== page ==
2.88 Models

Category: Philosophy of Science

Keywords: models, model, woodward, parameters, cartwright, variables, variable, parameter, intervention, structural, invariance, curve, equation, correlation, equations

Number of Articles: 176
Percentage of Total: 0.5%
Rank: 82nd

Weighted Number of Articles: 217.3
Percentage of Total: 0.7%
Rank: 78th

Mean Publication Year: 1997.6
Weighted Mean Publication Year: 1991.6
Median Publication Year: 2004
Modal Publication Year: 2006

Topic with Most Overlap: Causation (0.0607)
Topic this Overlaps Most With: Thermodynamics (0.0328)
Topic with Least Overlap: Emotions (8e-05)
Topic this Overlaps Least With: Life and Value (3e-04)

A scatterplot showing which proportion of articles each year are in the modelstopic. The x-axis shows the year, the y-axis measures the proportion of articles each year in this topic. There is one dot per year. The highest value is in 2007 when 2.4% of articles were in this topic. The lowest value is in 1899 when 0.0% of articles were in this topic. The full table that provides the data for this graph is available in Table A.88 in Appendix A.

Figure 2.202: Models.

A set of twelve scatterplots showing the proportion of articles in each journal in each year that are in the Modelstopic. There is one scatterplot for each of the twelve journals that are the focus of this book. In each scatterplot, the x-axis is the year, and the y-axis is the proportion of articles in that year in that journal in this topic. Here are the average values for each of the twelve scatterplots - these tell you on average how much of the journal is dedicated to this topic. Mind - 0.2%. Proceedings of the Aristotelian Society - 0.2%. Ethics - 0.2%. Philosophical Review - 0.2%. Analysis - 0.3%. Philosophy and Public Affairs - 0.2%. Journal of Philosophy - 0.5%. Philosophy and Phenomenological Research - 0.2%. Philosophy of Science - 2.2%. Noûs - 0.5%. The Philosophical Quarterly - 0.2%. British Journal for the Philosophy of Science - 2.3%. The topic reaches its zenith in year 2007 when it makes up, on average across the journals, 2.0% of the articles. And it hits a minimum in year 1899 when it makes up, on average across the journals, 0.0% of the articles.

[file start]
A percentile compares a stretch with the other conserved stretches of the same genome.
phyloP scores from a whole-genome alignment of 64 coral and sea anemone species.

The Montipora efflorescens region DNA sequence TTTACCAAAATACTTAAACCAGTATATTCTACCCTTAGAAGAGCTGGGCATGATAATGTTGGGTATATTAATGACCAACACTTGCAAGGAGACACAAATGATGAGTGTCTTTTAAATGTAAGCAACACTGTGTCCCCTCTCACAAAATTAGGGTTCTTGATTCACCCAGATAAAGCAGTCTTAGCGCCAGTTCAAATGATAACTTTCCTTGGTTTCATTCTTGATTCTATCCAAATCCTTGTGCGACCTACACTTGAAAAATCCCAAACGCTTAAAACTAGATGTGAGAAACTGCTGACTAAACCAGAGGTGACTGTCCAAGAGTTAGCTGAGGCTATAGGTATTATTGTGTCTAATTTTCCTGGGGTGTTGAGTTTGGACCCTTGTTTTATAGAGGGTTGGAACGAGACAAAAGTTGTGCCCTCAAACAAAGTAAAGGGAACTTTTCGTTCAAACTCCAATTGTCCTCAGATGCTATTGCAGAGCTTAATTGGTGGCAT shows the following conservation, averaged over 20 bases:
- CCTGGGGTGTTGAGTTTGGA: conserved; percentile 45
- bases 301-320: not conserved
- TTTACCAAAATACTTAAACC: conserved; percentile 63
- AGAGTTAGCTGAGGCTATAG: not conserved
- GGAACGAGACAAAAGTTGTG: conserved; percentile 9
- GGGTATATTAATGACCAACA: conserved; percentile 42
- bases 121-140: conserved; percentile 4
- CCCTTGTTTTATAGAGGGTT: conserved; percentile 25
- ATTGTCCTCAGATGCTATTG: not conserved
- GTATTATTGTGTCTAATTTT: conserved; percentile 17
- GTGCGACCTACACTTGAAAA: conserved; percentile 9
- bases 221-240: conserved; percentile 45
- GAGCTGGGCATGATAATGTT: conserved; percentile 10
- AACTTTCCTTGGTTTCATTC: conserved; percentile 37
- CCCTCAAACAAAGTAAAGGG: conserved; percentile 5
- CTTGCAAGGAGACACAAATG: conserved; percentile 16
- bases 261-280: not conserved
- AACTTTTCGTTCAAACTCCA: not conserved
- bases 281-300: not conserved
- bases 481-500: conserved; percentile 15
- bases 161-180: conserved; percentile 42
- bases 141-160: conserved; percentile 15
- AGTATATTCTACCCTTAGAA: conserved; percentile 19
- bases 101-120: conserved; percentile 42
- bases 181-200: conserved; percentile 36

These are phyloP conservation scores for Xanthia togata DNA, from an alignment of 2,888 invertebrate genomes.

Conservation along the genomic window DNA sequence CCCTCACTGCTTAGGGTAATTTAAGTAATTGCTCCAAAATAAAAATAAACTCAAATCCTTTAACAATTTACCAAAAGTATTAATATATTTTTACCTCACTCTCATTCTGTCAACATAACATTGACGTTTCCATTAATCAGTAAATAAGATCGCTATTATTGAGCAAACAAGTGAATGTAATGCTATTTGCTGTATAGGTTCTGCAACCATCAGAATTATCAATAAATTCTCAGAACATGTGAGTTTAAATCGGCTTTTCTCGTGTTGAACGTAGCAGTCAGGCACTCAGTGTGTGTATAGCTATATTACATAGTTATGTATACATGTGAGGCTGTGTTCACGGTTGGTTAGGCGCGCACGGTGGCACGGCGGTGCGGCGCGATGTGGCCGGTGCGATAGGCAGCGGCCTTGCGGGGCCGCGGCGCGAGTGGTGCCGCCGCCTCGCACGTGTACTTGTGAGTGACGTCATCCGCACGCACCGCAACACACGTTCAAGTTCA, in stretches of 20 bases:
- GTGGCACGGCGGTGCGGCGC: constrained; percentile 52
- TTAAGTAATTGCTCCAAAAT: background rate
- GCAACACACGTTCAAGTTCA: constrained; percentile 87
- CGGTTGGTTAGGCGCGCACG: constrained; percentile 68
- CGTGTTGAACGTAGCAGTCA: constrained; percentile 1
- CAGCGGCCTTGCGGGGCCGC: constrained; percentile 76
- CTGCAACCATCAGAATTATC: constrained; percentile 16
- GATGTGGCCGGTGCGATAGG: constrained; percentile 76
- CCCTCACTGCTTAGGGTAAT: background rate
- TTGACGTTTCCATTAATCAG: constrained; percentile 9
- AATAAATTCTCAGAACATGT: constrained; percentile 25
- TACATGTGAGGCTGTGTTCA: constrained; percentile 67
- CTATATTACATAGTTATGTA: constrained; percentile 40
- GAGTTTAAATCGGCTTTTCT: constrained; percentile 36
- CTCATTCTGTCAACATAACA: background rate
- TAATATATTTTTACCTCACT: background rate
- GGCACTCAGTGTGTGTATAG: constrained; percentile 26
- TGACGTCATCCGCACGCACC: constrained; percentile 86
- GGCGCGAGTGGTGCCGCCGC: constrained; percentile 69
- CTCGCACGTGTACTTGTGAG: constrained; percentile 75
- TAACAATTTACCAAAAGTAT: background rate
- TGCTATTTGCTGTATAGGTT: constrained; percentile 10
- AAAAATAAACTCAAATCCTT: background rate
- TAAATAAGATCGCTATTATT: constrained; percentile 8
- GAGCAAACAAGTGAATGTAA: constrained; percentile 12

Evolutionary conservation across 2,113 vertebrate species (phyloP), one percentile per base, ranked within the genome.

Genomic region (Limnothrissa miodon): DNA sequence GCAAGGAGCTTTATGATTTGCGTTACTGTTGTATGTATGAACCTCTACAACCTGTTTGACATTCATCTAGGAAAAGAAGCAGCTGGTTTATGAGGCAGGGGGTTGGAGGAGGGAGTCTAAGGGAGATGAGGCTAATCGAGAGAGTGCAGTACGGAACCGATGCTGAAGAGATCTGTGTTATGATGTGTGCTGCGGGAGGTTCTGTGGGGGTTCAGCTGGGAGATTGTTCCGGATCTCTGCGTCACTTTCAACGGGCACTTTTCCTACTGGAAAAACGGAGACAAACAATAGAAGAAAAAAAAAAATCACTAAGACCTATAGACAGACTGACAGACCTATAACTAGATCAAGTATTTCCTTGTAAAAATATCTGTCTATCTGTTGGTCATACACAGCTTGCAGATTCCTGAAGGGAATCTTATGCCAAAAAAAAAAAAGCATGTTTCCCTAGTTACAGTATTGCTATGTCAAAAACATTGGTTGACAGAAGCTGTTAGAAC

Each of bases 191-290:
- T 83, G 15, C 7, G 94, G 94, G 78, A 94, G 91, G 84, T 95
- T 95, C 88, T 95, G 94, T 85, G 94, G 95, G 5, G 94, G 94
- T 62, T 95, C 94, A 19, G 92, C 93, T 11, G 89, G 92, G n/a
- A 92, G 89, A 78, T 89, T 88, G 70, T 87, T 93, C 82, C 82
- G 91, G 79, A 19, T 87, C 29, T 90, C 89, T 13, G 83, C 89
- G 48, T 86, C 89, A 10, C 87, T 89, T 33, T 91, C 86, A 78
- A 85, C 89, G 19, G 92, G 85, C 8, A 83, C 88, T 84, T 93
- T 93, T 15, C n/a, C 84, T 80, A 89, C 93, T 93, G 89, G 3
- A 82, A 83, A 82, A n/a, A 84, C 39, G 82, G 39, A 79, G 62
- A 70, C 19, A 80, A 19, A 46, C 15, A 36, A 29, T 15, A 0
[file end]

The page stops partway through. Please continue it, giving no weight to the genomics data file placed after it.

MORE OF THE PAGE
Figure 2.203: Models articles in each journal.

Table 2.212: Characteristic articles of the models topic.
Table 2.213: Highly cited articles in the models topic.


The general theme here is models in philosophy of science. And I’m not completely sure whether this is a good topic my model to have landed on, or whether it has gotten confused by the polysemous nature of “model”.

Some of the articles here are on causal modeling, and that’s certainly an important topic in philosophy of science. And one of the interesting stories of the period this topic is centered on is the drift of causation from being a metaphysics topic to a philosophy of science topic.

And some of the articles here are about the use of models in special sciences (e.g., economics, climate science), and what the epistemology of learning from models looks like.

And some of the articles are about objectivist versus Bayesian approaches to statistics.

And all of these have things in common. Indeed, any two of them could naturally be put into a topic together. Still, I can’t quite shake the feeling that it is the word ‘model’, rather than any one meaning for that word, that is holding these papers together.

This wouldn’t be the worst thing to happen—text-mining like this is always susceptible to getting confusing results when there are polysemous terms around. And it’s kind of striking how little that has affected our story to date.